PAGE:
Dave Patterson would most certainly like a word
Dave Patterson, who is a teacher at the Prince of Songkhla University in South Thailand, says it's about time Thai students took studying English seriously. And it's about time schools got serious about taking care of their students.
As a refreshing change from someone writing about their ten years of hell in a Thai prison, you might want to take a look at Bangkok Exit written by Ryan Humphreys. Ryan gives readers a humorous warts 'n' all account of his first year teaching in Thailand at Sathit Wittaya School.
Postbox letter from Larry Gellar
I probably should have seen the writing on the wall when I was asked to sign a contract in a foreign language, without a translation. I should have just slowly backed away.
One woman's quest to find a teaching job through informal interviews
Kathy Willis from the USA contacted me to say that she was going to spend a whole week interviewing for teaching jobs in Bangkok. Yes sir, she was going to run a finger down all those banner ads on the ajarn.com homepage and hit the mean streets in search of suitable employment.
Postbox letter from RM
Education and ESL are two different things. Its that simple. What does a degree in Astro Physics have to with teaching a foreign language to a 9 year old for example?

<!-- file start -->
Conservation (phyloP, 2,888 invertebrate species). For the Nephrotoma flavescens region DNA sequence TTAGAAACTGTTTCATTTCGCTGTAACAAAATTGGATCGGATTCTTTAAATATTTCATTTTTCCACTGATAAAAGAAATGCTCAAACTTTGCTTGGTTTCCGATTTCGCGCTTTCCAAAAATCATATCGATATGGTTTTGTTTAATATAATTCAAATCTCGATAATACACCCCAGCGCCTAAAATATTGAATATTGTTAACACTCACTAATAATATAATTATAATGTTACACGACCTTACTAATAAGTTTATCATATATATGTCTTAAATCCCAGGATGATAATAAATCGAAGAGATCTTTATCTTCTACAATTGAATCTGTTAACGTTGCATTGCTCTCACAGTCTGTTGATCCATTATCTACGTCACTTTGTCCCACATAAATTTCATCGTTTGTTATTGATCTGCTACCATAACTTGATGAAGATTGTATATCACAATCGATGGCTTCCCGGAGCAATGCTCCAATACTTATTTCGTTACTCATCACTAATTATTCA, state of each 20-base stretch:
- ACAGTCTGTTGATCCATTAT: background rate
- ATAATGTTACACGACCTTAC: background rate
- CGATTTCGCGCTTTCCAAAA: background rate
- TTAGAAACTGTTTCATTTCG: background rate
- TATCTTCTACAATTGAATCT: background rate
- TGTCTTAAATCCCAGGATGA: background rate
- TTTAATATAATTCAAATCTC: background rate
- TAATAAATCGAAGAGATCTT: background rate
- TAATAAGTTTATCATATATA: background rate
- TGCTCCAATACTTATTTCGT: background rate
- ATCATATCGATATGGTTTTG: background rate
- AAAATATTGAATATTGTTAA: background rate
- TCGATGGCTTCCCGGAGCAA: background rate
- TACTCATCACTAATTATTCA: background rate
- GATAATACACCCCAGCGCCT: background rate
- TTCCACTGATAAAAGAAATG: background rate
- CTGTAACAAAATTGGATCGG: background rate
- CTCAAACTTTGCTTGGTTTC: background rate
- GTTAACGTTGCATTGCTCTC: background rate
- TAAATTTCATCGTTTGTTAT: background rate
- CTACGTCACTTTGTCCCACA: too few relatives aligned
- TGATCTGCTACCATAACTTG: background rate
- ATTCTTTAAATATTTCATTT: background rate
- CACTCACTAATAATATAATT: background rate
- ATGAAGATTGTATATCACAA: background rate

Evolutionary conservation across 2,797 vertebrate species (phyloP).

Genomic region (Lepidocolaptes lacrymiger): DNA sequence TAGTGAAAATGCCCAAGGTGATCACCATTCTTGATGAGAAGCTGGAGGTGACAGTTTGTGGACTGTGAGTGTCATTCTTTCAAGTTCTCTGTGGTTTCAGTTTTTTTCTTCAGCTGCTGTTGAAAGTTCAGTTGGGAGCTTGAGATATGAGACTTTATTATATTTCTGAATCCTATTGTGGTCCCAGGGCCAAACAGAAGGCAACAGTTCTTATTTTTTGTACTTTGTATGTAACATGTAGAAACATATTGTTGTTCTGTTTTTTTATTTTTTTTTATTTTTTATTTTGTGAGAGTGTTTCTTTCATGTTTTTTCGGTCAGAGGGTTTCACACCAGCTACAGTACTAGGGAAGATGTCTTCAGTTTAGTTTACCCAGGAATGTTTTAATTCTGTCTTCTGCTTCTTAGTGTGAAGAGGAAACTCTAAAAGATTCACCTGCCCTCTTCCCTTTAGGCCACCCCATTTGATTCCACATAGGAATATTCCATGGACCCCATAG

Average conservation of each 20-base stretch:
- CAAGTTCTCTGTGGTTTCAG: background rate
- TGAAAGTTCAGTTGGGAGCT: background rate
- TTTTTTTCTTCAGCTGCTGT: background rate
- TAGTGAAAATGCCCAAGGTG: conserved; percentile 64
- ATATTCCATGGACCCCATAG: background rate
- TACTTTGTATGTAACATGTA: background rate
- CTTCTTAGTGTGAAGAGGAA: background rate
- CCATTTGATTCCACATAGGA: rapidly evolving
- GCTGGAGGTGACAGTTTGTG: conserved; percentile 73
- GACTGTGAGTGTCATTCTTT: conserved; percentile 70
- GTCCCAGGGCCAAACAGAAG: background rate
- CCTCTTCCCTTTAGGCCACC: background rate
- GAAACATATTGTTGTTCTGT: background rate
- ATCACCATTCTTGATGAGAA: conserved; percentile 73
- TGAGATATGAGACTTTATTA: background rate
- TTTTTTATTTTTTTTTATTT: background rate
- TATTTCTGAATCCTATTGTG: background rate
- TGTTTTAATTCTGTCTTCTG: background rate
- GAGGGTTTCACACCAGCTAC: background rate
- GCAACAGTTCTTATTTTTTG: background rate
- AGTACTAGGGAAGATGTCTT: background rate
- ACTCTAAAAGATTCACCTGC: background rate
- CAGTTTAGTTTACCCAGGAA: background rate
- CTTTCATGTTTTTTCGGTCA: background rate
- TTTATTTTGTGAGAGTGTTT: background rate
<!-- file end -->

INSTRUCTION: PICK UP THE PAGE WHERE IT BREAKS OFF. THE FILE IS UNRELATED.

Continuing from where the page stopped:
Postbox letter from Nick
Recently, I just sat down and calculated what I could make if I went back to teaching full-time and continued corporate teaching part-time at the same time. The English industry here in Thailand is on the move, and the direction is up
The dark underbelly of the Thailand TEFL industry
These questions lead to the dark underbelly of Thailand’s EFL industry. Let’s face it: the cowboys have invaded and they’re here to stay. Many English teachers are tourists who only want to extend travel by getting a quick paycheck. Some are fly-by-night sex-pats who have run out of cash. Many English teachers are fleeing a criminal past, or hiding from life back home.
Text messages and talking dics
It is a problem when students are more technologically advanced than you. They can figure out ways to outsmart teachers on tests. In one particular incident, one of the smarter students text messaged the answers to another student from the hallway. However, I often switch the order of questions on my exams so, unfortunately for them, the answers didn’t match.
The role of the computer in the EFL world
If someone is really eager to learn a language (any foreign language, it doesn’t necessarily have to be English), a computer is the ideal tool for self-study. Actually, a computer is nothing more than a modern combination of a notebook, a pen, a dictionary, a phone and a fax machine. Without the communicative infrastructure called the Internet or the software to make everything happen, a computer is basically worthless.
How things have changed in my absence
A lot of forum posters are claiming that Japan might not be the earner that it used to be, then again for those with a bit of hustle the market for freelance work is burgeoning. I personally believe that an English teacher overseas has to view him/herself as a miniature corporation and constantly innovate to keep up with market demands.